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    ABSTRACT: Dipeptidyl peptidase IV is a membrane enzyme involved in intracellular interactions governing processes. Proven its effects on engraftment the transplanted allogeneic hematopoietic cells. The aim of this study was to analyze the expression of CD26 in the mobilization of hematopoietic cells for auto-transplantation in multiple myeloma patients. In 30 patients, who, during the 2011–2012, underwent the mobilization of hematopoietic cells, CD26 was determined on CD34 positive cells as well as on lymphocytes, monocytes and granulocytes, before mobilization procedures, as well as on the cells obtained after separation on cell separator. We found a statistically significant increase in the number of mononuclear cells expressing CD26, non-expression of CD26 on granulocytes, both before and during the mobilization procedures. Additionally we found a week expression of CD26 on CD34 positive cells. The obtained results seem to indicate an important role of bone matrix cells expressing CD26 in the process of mobilization of hematopoietic cells in myeloma multiplex patients.
    Acta haematologica Polonica 07/2014; DOI:10.1016/j.achaem.2014.01.003
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    ABSTRACT: NK cells are involved in clearance of cancer cells via natural cytotoxicity. Inhibitory killer cell immunoglobulin-like receptors (iKIRs) function as a protective mechanism for normal autologous cells provided iKIR engagement by self HLA class I cognate ligands. iKIR-Ligand mismatch between hematopoietic stem cell transplant (HSCT) donor and recipient was shown to trigger graft versus leukemia effect in acute myeloid leukemia (AML) patients. Our objective was to examine the clinical effect of donor-recipient iKIR-ligand mismatch in patients with different kinds of neoplasia. In 278 patients with lympho- or myeloproliferative diseases and their HSCT donors HLA class I genes at high resolution were typed and 4 groups of iKIR ligands (C1,C2,ABw4,A3/11) were determined. Clinical records were retrospectively collected according to EBMT guidelines. Patients’ diagnosis included: AML 131(47%), ALL 69(25%), CML/CLL 56(20%), lymphoma/myeloma 16(6%) and other neoplasia 6(2%). We found significantly increased risk of death (reduced overall survival, OS) after HSCT in neoplastic patients who were transplanted from iKIR-ligand mismatched donors as compared with non iKIR-ligand mismatched pairs (60.7% vs. 39.6%; HR=1.72; 95%CI 1.02-2.87; P=0,040; median time to death 314 vs. 362 days (d)). Unexpectedly, we found remarkably reduced OS if iKIR-ligand mismatch was of GvH direction (84.6% vs. 39.6%;HR=3.24; P=0.00021; 91 vs. 367 d). In these cases the progression free survival (PFS) was reduced even further (92.3% vs. 47.5%; HR=3.74; P=0.000016; median time to event 75 vs. 348 d) and the time to progression (TTP) was highly reduced too (27.3% vs. 17.7%; HR=4.35; P=0.015; 72 vs. 348.5 d). Opposite direction of iKIR-ligand mismatch (HvG) implicated a weak trend toward improved OS (25.0% vs. 42.5%; HR=0.49; P=0.23; 618.5 vs. 355 d). Acute GvHD incidence remained similar in compared groups (61.5% vs. 53.2%; HR=1.41; P=0.56). In HSCT from iKIR-ligand mismatched donors of GvH direction the survival of patients with neoplastic diseases was dramatically reduced due to increased progression of the disease. These results suggest avoidance of iKIR-ligand mismatches of GvH direction in HSC donors selected for patients with neoplastic diseases. Supported by the National Centre for Research and Development grant N R13 0082 06.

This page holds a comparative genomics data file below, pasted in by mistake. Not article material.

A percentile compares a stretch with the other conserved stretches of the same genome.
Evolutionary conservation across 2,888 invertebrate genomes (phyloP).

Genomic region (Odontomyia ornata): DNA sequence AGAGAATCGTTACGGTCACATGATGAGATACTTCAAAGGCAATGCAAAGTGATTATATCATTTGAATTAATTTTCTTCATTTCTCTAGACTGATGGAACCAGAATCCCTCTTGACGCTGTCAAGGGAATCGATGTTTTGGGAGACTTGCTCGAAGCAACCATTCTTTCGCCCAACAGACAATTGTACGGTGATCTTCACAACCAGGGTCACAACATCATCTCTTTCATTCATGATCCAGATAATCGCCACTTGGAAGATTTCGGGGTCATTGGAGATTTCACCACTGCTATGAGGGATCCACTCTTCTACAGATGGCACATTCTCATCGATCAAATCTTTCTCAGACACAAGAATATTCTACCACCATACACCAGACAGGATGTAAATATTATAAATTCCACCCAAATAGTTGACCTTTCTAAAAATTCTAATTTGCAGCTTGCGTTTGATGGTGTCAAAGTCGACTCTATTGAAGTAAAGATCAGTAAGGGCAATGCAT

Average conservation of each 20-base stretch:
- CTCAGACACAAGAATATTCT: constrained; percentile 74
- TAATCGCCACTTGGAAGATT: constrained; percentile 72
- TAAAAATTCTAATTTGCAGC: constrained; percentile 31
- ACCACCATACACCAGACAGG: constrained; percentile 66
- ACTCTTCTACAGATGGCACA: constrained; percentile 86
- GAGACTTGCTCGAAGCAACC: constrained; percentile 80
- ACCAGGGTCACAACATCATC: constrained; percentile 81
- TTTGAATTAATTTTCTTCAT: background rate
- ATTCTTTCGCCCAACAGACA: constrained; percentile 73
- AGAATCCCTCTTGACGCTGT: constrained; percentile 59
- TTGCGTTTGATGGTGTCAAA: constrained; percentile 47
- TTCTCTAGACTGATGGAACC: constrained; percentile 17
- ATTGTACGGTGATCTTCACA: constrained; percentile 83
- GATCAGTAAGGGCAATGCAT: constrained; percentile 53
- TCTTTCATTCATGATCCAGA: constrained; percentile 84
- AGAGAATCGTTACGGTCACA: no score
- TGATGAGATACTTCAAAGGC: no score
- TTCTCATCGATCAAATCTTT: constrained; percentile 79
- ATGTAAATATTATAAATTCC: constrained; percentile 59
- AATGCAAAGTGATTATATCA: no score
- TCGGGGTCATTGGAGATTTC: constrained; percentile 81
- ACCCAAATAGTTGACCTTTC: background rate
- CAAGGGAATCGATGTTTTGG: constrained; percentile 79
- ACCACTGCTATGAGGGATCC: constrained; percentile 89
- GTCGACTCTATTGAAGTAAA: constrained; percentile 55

28th European Immunogenetics and Histocompatibility Conference, EFI 2014, , 25-28.06.2014., Stockholm, Sweden; 06/2014
  • Grzegorz Helbig · Karolina Torba · Jacek Pająk · Sławomira Kyrcz-Krzemień
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    ABSTRACT: Mastocytosis is a group of rare disorders with variable phenotypes caused by the presence of excessive number of mast cells (mastocytes) and CD34+ mast cell precursors. In systemic mastocytosis different tissues/organs may be involved including the skin, bone marrow, liver, spleen, lymph nodes or bowel. Due to clinical activity three types of systemic mastocytosis may be distinguished i.e., indolent, smoldering and aggressive mastocytosis. In this case report we present a 67-year-old patient with aggressive systemic mastocytosis who was hospitalized for splenomegaly and cholestatic liver disease.
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    ABSTRACT: Mastocytosis is a group of rare disorders with variable phenotypes caused by the presence of excessive number of mast cells (mastocytes) and CD34+ mast cell precursors. In systemic mastocytosis different tissues/organs may be involved including the skin, bone marrow, liver, spleen, lymph nodes or bowel. Due to clinical activity three types of systemic mastocytosis may be distinguished i.e., indolent, smoldering and aggressive mastocytosis. In this case report we present a 67-year-old patient with aggressive systemic mastocytosis who was hospitalized for splenomegaly and cholestatic liver disease.